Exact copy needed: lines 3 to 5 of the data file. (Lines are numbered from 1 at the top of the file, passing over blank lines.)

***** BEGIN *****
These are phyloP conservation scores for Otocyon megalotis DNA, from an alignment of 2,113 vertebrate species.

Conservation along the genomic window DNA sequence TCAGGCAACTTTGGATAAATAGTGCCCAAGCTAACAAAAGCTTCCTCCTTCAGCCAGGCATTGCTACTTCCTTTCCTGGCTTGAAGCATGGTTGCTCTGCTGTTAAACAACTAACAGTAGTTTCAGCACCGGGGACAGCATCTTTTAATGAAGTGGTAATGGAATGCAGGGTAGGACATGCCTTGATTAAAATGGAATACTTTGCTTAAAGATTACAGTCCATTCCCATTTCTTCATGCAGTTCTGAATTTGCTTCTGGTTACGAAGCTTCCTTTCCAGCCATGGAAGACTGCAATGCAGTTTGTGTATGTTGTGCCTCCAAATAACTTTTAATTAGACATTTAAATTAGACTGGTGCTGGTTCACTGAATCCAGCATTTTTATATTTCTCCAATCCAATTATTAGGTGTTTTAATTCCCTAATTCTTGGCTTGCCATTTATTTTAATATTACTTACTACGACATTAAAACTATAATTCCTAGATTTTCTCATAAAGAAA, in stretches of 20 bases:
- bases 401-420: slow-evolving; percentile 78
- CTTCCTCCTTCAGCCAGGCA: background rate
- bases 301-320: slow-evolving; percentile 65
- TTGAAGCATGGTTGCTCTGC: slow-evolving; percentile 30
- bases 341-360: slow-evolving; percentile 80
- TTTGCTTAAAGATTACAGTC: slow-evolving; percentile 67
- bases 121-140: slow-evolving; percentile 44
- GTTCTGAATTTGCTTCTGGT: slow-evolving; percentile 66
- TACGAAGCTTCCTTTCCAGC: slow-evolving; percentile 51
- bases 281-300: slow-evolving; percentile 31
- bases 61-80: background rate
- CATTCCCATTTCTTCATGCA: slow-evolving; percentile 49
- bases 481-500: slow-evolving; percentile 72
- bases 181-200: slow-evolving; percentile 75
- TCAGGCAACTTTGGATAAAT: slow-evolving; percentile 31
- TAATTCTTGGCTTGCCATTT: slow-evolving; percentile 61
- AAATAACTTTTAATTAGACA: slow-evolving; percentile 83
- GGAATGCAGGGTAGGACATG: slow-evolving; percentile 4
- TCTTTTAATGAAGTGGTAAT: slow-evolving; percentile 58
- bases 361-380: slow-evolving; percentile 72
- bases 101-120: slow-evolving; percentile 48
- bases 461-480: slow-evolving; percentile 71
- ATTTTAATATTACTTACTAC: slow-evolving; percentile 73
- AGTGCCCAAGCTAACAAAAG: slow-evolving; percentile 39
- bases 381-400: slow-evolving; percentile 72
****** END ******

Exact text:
- bases 401-420: slow-evolving; percentile 78
- CTTCCTCCTTCAGCCAGGCA: background rate
- bases 301-320: slow-evolving; percentile 65